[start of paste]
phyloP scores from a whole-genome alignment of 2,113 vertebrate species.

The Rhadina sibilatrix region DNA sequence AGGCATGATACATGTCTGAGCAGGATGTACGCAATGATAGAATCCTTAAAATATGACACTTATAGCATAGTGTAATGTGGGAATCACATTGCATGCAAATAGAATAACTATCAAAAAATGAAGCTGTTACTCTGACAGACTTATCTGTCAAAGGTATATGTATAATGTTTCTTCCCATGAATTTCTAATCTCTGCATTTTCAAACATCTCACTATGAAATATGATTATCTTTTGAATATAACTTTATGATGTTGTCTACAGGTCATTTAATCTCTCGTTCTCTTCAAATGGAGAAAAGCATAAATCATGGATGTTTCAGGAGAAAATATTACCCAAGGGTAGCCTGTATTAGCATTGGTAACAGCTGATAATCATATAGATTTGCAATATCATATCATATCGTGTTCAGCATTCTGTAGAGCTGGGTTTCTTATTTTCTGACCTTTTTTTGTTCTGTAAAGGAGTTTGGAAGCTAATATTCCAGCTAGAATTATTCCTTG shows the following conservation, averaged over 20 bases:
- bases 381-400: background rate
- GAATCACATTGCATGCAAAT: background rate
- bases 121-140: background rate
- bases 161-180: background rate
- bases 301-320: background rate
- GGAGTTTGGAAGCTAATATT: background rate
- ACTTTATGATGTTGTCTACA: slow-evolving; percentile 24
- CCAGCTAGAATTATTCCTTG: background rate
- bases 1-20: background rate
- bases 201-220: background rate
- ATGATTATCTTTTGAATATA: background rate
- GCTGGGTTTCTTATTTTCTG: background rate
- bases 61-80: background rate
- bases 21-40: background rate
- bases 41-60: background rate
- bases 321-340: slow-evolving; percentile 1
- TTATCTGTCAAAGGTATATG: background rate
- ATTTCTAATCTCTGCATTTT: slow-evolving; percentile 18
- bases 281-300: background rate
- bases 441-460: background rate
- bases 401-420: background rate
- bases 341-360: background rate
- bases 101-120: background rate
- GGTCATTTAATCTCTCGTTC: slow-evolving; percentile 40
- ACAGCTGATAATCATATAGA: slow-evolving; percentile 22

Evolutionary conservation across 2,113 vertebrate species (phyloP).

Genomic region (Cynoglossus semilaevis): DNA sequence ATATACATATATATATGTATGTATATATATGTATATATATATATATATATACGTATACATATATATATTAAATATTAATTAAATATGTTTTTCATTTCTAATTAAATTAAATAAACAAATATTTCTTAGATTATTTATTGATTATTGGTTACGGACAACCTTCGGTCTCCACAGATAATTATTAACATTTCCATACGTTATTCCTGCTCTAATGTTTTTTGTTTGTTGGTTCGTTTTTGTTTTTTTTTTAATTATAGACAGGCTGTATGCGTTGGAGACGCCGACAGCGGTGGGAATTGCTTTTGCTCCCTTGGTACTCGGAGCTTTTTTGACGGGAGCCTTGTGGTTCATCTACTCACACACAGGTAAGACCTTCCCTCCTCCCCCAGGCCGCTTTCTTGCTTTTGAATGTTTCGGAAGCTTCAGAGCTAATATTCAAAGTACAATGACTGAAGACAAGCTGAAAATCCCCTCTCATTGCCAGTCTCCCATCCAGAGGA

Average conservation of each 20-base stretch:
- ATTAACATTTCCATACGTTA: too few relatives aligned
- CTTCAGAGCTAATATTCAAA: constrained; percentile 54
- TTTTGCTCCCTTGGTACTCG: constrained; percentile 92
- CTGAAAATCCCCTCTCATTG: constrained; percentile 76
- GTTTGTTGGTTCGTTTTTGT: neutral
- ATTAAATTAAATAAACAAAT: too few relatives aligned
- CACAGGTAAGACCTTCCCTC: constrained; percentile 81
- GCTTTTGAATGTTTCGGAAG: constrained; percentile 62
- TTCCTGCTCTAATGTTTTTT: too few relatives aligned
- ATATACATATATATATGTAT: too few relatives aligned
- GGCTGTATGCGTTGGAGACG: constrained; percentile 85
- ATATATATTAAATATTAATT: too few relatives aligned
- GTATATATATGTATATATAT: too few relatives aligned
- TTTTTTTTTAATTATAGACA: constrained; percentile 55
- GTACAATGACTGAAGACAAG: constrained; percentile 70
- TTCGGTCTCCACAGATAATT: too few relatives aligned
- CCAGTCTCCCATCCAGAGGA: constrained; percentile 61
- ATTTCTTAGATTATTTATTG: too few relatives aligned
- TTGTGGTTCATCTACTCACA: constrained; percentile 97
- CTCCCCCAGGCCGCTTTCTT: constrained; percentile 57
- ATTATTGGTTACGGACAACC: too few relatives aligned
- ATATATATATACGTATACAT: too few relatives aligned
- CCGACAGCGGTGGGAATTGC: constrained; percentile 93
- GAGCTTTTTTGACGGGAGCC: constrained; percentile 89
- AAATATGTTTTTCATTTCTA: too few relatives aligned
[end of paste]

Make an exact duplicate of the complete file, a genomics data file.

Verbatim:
phyloP scores from a whole-genome alignment of 2,113 vertebrate species.

The Rhadina sibilatrix region DNA sequence AGGCATGATACATGTCTGAGCAGGATGTACGCAATGATAGAATCCTTAAAATATGACACTTATAGCATAGTGTAATGTGGGAATCACATTGCATGCAAATAGAATAACTATCAAAAAATGAAGCTGTTACTCTGACAGACTTATCTGTCAAAGGTATATGTATAATGTTTCTTCCCATGAATTTCTAATCTCTGCATTTTCAAACATCTCACTATGAAATATGATTATCTTTTGAATATAACTTTATGATGTTGTCTACAGGTCATTTAATCTCTCGTTCTCTTCAAATGGAGAAAAGCATAAATCATGGATGTTTCAGGAGAAAATATTACCCAAGGGTAGCCTGTATTAGCATTGGTAACAGCTGATAATCATATAGATTTGCAATATCATATCATATCGTGTTCAGCATTCTGTAGAGCTGGGTTTCTTATTTTCTGACCTTTTTTTGTTCTGTAAAGGAGTTTGGAAGCTAATATTCCAGCTAGAATTATTCCTTG shows the following conservation, averaged over 20 bases:
- bases 381-400: background rate
- GAATCACATTGCATGCAAAT: background rate
- bases 121-140: background rate
- bases 161-180: background rate
- bases 301-320: background rate
- GGAGTTTGGAAGCTAATATT: background rate
- ACTTTATGATGTTGTCTACA: slow-evolving; percentile 24
- CCAGCTAGAATTATTCCTTG: background rate
- bases 1-20: background rate
- bases 201-220: background rate
- ATGATTATCTTTTGAATATA: background rate
- GCTGGGTTTCTTATTTTCTG: background rate
- bases 61-80: background rate
- bases 21-40: background rate
- bases 41-60: background rate
- bases 321-340: slow-evolving; percentile 1
- TTATCTGTCAAAGGTATATG: background rate
- ATTTCTAATCTCTGCATTTT: slow-evolving; percentile 18
- bases 281-300: background rate
- bases 441-460: background rate
- bases 401-420: background rate
- bases 341-360: background rate
- bases 101-120: background rate
- GGTCATTTAATCTCTCGTTC: slow-evolving; percentile 40
- ACAGCTGATAATCATATAGA: slow-evolving; percentile 22

Evolutionary conservation across 2,113 vertebrate species (phyloP).

Genomic region (Cynoglossus semilaevis): DNA sequence ATATACATATATATATGTATGTATATATATGTATATATATATATATATATACGTATACATATATATATTAAATATTAATTAAATATGTTTTTCATTTCTAATTAAATTAAATAAACAAATATTTCTTAGATTATTTATTGATTATTGGTTACGGACAACCTTCGGTCTCCACAGATAATTATTAACATTTCCATACGTTATTCCTGCTCTAATGTTTTTTGTTTGTTGGTTCGTTTTTGTTTTTTTTTTAATTATAGACAGGCTGTATGCGTTGGAGACGCCGACAGCGGTGGGAATTGCTTTTGCTCCCTTGGTACTCGGAGCTTTTTTGACGGGAGCCTTGTGGTTCATCTACTCACACACAGGTAAGACCTTCCCTCCTCCCCCAGGCCGCTTTCTTGCTTTTGAATGTTTCGGAAGCTTCAGAGCTAATATTCAAAGTACAATGACTGAAGACAAGCTGAAAATCCCCTCTCATTGCCAGTCTCCCATCCAGAGGA

Average conservation of each 20-base stretch:
- ATTAACATTTCCATACGTTA: too few relatives aligned
- CTTCAGAGCTAATATTCAAA: constrained; percentile 54
- TTTTGCTCCCTTGGTACTCG: constrained; percentile 92
- CTGAAAATCCCCTCTCATTG: constrained; percentile 76
- GTTTGTTGGTTCGTTTTTGT: neutral
- ATTAAATTAAATAAACAAAT: too few relatives aligned
- CACAGGTAAGACCTTCCCTC: constrained; percentile 81
- GCTTTTGAATGTTTCGGAAG: constrained; percentile 62
- TTCCTGCTCTAATGTTTTTT: too few relatives aligned
- ATATACATATATATATGTAT: too few relatives aligned
- GGCTGTATGCGTTGGAGACG: constrained; percentile 85
- ATATATATTAAATATTAATT: too few relatives aligned
- GTATATATATGTATATATAT: too few relatives aligned
- TTTTTTTTTAATTATAGACA: constrained; percentile 55
- GTACAATGACTGAAGACAAG: constrained; percentile 70
- TTCGGTCTCCACAGATAATT: too few relatives aligned
- CCAGTCTCCCATCCAGAGGA: constrained; percentile 61
- ATTTCTTAGATTATTTATTG: too few relatives aligned
- TTGTGGTTCATCTACTCACA: constrained; percentile 97
- CTCCCCCAGGCCGCTTTCTT: constrained; percentile 57
- ATTATTGGTTACGGACAACC: too few relatives aligned
- ATATATATATACGTATACAT: too few relatives aligned
- CCGACAGCGGTGGGAATTGC: constrained; percentile 93
- GAGCTTTTTTGACGGGAGCC: constrained; percentile 89
- AAATATGTTTTTCATTTCTA: too few relatives aligned